Civic News

Propel adds coupons from Quotient to make food stamps go further

Bottom line: it will be easier for more people to buy more food for their families.

Propel founder Jimmy Chen talks about how modern software can be used for social good.

(Image via YouTube)

In a significant push to stretch EBT dollars, Brooklyn startup Propel partnered with coupon giant Quotient this week, allowing users of Propel’s app, FreshEBT, access to digital coupons that can be used at checkout.

The move will mean less expensive food costs for users and higher revenue for Propel, said founder Jimmy Chen in a call with Wednesday morning.

“We think it’s a way of building our company and revenue as well as providing a useful feature for our user base,” Chen explained. “One of the things we’ve been trying to do over the last two years is helping our customers save money on food. We’ve partnered with local grocers for savings, but this partnership is by far the largest one. Quotient’s platform is national.”

Propel, which we ranked as the No. 8 startup in Brooklyn this year and which won our Brooklyn award for Civic Startup of the Year in 2016, also told us that it hit a milestone of 1 million active users this week.

The company’s app, FreshEBT, allows users to check the balance of their monthly food stamp allocation, a function which had been hard to do priorly. Now when users check the app they will also be shown coupons redeemable in the grocery stores they’re shopping in, through Quotient, which was formerly known as and is publicly traded on the NASDAQ.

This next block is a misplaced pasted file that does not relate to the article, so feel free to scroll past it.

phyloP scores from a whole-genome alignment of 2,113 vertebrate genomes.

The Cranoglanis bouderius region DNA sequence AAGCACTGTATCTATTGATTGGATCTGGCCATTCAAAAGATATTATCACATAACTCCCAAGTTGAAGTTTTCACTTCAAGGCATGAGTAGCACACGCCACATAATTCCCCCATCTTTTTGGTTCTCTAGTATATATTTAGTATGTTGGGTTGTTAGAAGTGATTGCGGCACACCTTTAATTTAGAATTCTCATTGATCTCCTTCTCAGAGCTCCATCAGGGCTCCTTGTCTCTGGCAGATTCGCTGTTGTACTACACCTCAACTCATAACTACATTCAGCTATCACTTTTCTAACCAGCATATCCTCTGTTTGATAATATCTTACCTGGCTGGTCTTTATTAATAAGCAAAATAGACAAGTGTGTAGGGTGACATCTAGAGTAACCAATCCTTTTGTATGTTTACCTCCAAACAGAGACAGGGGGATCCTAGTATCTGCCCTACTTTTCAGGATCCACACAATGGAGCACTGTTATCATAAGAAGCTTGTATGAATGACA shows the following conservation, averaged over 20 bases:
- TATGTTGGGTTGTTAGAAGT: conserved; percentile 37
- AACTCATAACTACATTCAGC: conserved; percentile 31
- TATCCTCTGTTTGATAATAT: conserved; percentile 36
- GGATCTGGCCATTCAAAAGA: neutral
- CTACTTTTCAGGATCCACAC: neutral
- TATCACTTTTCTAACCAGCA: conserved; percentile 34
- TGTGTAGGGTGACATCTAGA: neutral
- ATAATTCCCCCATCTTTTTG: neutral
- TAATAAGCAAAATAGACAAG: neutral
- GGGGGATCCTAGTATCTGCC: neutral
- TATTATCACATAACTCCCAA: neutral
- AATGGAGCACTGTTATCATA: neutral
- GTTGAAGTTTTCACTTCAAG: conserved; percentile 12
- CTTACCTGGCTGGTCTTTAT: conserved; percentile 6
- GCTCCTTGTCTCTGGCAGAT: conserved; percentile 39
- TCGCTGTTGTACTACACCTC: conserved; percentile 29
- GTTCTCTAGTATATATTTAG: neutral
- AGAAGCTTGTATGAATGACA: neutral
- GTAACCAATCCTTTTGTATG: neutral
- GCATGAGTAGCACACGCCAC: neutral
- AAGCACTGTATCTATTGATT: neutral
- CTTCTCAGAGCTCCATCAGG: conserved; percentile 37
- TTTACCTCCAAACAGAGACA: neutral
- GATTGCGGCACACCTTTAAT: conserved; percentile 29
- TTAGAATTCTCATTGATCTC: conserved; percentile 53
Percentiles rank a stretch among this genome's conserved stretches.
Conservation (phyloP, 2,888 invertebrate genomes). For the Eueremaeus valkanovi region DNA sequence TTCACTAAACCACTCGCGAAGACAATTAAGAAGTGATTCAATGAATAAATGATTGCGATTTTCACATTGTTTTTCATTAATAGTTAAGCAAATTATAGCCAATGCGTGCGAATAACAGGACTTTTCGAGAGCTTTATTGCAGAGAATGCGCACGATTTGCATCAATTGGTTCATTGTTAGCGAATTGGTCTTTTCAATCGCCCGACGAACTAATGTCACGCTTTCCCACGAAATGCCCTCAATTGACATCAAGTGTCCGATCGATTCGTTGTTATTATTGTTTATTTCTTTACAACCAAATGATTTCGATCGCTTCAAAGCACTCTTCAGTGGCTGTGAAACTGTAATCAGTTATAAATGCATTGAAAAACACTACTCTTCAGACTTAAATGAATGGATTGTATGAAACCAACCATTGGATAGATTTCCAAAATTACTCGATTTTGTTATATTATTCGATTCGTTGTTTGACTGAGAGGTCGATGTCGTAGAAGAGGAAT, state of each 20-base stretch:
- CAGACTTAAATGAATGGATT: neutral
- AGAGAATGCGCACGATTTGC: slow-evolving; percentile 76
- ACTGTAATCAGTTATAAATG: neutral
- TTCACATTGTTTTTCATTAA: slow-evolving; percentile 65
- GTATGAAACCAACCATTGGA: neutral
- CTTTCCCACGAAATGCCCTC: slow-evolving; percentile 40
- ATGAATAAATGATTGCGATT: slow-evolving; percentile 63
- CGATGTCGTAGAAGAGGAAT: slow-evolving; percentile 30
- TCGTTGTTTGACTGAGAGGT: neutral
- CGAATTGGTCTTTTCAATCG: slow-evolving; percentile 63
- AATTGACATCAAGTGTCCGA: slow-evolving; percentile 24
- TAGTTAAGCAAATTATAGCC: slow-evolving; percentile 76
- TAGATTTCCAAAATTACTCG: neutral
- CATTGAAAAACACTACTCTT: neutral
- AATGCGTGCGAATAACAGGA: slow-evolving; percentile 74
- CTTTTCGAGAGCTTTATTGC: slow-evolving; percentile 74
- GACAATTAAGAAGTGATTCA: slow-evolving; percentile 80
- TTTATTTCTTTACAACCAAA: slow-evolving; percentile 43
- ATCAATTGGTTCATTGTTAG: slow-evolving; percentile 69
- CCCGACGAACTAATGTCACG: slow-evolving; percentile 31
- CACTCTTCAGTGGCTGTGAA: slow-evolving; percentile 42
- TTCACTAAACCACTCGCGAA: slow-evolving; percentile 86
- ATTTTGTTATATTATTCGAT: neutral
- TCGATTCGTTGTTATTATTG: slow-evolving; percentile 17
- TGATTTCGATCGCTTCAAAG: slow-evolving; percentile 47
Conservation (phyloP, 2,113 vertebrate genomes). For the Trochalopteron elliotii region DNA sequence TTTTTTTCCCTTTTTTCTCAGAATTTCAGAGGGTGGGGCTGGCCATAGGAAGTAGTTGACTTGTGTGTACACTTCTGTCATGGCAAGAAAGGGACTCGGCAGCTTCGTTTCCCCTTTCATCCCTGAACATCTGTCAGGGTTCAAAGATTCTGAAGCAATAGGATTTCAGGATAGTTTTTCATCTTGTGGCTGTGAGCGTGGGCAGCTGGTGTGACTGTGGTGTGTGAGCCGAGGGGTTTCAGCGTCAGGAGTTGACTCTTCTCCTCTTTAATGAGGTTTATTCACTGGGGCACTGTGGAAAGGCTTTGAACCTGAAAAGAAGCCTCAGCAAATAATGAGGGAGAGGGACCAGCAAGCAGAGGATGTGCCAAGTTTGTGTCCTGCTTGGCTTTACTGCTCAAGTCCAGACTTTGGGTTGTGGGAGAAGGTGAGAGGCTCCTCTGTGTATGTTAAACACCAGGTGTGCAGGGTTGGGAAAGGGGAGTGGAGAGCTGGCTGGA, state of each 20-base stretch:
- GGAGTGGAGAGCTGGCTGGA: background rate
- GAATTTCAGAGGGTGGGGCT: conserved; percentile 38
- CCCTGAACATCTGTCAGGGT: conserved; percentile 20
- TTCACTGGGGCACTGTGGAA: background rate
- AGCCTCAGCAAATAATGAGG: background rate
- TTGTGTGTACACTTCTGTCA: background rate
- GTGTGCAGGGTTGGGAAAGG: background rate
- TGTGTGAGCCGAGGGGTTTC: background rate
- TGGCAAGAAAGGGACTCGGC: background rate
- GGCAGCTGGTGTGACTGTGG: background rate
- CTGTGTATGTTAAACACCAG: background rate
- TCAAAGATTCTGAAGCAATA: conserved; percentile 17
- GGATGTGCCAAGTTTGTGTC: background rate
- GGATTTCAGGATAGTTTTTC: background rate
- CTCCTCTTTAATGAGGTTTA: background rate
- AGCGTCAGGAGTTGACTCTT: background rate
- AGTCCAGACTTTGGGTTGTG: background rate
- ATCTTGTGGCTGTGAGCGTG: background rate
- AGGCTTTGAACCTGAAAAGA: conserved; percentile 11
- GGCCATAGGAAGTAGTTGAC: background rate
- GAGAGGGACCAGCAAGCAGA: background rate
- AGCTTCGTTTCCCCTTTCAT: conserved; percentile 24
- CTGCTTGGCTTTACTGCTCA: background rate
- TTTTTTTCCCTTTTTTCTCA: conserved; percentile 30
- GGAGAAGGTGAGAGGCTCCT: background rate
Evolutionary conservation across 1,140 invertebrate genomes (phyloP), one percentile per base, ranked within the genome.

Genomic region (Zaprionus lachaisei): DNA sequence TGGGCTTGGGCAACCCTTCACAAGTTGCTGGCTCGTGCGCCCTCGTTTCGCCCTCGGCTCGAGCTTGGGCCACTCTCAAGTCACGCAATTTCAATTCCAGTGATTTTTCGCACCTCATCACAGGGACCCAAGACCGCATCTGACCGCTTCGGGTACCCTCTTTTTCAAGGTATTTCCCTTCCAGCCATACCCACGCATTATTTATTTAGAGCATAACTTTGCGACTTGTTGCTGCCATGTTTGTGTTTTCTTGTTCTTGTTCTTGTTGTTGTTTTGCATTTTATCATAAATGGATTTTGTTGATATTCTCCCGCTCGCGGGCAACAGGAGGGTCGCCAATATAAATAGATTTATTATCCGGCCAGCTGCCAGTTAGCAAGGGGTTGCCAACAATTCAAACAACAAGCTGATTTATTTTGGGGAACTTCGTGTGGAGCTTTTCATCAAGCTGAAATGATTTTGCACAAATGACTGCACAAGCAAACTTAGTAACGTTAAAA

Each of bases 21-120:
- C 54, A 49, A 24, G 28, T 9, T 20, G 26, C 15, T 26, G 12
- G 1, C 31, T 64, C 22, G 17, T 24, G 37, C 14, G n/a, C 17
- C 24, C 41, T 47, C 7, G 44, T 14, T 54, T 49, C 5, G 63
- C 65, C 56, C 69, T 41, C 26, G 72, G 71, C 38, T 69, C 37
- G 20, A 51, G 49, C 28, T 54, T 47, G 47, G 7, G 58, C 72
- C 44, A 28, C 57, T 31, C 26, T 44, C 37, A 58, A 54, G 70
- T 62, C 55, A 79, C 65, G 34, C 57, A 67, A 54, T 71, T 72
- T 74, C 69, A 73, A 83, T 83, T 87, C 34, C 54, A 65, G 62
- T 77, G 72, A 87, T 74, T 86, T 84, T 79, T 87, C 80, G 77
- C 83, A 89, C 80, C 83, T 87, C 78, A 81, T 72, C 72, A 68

Chen would not elaborate on how the partnership would generate revenue for Propel, when asked if it was a sort of affiliate marketing deal, but he said Quotient has many deals with companies that publish their coupons and Propel would be one of those companies. Chen said he expects it will be a big revenue driver for the company in the year that comes.


Chen said he hopes the addition of the coupons can be a big help to his customers.

“A family that receives EBT benefits gets about $250 for food,” he explained. “For a lot of our users, that’s not enough. We hear that in the last week to two weeks of the month, our users are going to food pantries or borrowing food from neighbors or skipping meals.”

The partnership caps off a tremendous year for Propel. The company raised $4 million this summer and recently grew out of Dumbo’s Blue Ridge Labs, where it had been for the first three years of existence and into a Greendesk coworking space in Fort Greene that can house its now nine-member staff.

Companies: Propel
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